Sometime in the dark hours of Nov. 14 or 15, James Cameron cut off the electronic monitoring bracelet that had tracked his whereabouts for 14 months.
Then he slipped quietly into the night. He hasn’t surfaced since.
Former co-workers have called Cameron honest, a tough prosecutor who led a quiet life. He seemingly had few interests besides his work, except a love of watches and watchmaking, a hobby that ultimately helped trigger the criminal case against him.
Cameron disappeared less than a day after a federal appeals court in Boston failed to overturn all his child pornography convictions from 2010. He had been out of prison on bail for more than a year pending the appeal, but this was likely his final chance at salvation. Now, Cameron was set to return to prison.
Family members told police that Cameron, 50, was “not doing well” in prison prior to his release. He had lost weight and his hair had gotten grayer. In court, he had to hold up the seat of his pants when he stood up. It’s no surprise that a man who had spent a career fighting criminals didn’t fit well among them.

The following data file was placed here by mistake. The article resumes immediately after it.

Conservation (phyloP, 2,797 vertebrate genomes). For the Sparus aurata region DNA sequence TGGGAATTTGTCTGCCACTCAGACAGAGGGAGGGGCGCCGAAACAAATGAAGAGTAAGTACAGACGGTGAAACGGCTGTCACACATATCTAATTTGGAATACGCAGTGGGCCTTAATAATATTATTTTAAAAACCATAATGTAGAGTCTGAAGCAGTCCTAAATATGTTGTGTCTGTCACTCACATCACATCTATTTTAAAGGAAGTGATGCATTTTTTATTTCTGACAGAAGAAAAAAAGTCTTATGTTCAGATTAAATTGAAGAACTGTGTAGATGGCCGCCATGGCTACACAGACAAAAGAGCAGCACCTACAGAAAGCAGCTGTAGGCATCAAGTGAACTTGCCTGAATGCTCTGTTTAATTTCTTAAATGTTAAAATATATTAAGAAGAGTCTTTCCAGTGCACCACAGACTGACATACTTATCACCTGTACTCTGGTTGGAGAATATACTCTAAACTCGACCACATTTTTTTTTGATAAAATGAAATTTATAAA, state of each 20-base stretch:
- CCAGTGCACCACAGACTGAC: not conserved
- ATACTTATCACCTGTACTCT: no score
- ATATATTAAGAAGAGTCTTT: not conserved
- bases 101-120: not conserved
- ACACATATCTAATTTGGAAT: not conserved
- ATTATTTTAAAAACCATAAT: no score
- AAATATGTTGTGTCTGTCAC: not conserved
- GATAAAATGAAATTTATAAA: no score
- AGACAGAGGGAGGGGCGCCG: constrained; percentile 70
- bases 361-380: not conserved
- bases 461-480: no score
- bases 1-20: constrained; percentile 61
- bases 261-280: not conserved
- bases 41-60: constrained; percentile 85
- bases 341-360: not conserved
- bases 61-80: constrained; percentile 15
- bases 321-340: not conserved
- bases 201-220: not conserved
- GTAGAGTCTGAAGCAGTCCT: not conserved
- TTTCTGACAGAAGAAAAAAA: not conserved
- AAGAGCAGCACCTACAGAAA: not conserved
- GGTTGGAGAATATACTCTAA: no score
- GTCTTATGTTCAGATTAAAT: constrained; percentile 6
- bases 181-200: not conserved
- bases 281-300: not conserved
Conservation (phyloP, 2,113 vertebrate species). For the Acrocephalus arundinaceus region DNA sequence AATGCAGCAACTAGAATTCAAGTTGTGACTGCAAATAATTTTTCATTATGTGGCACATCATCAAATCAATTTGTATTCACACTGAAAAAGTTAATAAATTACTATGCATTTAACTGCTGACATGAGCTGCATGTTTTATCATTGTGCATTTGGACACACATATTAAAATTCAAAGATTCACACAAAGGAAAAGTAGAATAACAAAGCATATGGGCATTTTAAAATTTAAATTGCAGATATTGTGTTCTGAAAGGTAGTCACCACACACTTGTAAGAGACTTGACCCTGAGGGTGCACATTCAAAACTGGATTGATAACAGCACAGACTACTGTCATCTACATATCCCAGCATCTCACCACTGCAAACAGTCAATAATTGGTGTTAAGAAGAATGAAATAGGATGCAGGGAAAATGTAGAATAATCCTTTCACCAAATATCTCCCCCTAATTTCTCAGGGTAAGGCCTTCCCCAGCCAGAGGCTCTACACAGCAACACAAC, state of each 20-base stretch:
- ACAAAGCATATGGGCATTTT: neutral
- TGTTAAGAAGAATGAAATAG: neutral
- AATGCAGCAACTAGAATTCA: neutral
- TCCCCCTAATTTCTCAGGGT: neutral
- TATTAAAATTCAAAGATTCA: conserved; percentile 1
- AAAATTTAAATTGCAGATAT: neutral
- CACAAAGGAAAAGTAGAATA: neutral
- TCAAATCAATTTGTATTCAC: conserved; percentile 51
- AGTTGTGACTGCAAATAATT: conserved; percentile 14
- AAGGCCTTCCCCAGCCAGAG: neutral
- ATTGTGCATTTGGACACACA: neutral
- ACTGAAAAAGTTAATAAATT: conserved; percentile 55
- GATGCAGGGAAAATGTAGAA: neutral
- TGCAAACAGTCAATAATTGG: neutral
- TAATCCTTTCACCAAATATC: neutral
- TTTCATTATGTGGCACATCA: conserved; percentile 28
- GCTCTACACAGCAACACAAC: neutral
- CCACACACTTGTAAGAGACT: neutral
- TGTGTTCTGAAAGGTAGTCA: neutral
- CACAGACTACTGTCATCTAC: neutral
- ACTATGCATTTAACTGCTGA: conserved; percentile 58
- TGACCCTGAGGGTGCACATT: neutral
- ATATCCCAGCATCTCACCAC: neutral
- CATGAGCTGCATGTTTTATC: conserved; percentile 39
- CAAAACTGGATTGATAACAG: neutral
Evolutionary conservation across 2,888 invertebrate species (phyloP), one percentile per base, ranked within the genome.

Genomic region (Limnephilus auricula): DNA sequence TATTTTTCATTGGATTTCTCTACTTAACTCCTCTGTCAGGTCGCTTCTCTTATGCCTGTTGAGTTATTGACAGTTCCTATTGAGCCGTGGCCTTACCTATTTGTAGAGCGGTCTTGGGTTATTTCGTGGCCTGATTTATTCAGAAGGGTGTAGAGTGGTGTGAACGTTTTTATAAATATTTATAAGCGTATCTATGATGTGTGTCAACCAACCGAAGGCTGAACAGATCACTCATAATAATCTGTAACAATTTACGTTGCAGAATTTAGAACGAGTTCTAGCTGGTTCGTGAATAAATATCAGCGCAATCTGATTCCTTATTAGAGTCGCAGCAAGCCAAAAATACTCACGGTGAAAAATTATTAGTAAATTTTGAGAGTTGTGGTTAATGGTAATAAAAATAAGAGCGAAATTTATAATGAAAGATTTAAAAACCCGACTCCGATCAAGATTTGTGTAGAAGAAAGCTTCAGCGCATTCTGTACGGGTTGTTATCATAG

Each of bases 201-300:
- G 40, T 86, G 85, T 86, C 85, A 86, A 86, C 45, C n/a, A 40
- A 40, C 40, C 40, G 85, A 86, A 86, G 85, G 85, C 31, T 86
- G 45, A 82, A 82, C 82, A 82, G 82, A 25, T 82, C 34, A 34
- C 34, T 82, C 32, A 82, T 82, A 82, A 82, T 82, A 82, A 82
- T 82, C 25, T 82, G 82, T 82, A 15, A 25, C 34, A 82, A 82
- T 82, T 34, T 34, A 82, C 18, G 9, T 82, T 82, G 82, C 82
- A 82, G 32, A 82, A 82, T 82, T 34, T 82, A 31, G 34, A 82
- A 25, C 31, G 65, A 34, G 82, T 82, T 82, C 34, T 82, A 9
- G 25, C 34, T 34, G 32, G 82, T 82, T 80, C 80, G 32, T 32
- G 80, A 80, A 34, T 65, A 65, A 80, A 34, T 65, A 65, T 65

So he fled, risking additional prison time, taking little more than his car — a late-model tan Audi A6 — and his laptop computer.
According to police accounts, Cameron had an 11-hour head start before authorities launched a nationwide manhunt.
Noel March, the top U.S. marshal for Maine, said he’s confident Cameron will be found, despite the fact that he has considerable knowledge of the justice system and investigative procedures learned during 20 years as one of Maine’s top prosecutors, a man who might have one day been a candidate for district attorney, attorney general or even a judge.
Michigan to Maine
Cameron grew up in Michigan and graduated from the University of Detroit’s Mercy School of Law in 1987. He came to Maine two years later.